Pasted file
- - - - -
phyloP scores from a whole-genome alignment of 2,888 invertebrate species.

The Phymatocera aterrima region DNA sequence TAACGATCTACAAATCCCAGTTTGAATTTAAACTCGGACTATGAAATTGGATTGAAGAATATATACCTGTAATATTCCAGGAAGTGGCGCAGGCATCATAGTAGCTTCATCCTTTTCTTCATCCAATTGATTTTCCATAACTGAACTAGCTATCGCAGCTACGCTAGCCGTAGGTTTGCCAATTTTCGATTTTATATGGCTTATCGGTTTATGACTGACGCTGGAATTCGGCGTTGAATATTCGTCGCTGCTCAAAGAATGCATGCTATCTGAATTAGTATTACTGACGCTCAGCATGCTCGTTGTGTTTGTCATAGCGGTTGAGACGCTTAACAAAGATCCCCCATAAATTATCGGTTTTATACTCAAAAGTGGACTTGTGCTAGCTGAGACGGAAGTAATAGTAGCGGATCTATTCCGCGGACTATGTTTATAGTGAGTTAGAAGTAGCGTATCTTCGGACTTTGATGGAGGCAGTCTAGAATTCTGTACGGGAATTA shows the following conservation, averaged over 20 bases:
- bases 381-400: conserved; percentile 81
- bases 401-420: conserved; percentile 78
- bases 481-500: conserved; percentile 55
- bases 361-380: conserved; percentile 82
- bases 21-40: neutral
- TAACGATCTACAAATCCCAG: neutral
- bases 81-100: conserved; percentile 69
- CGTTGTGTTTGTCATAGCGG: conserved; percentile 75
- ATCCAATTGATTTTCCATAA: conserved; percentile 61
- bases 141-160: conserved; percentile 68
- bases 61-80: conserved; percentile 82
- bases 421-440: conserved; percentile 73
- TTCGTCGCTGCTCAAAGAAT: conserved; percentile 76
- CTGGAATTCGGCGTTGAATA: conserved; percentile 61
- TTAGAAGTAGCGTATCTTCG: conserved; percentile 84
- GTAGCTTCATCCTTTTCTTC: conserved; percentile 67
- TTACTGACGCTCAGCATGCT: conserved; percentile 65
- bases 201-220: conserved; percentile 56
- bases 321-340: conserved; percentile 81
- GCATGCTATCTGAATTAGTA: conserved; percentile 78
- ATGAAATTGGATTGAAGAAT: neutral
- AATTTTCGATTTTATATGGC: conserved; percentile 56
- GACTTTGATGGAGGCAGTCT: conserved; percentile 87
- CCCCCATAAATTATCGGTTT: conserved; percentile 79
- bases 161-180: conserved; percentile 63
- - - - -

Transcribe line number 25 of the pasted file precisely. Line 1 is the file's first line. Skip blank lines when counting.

- GACTTTGATGGAGGCAGTCT: conserved; percentile 87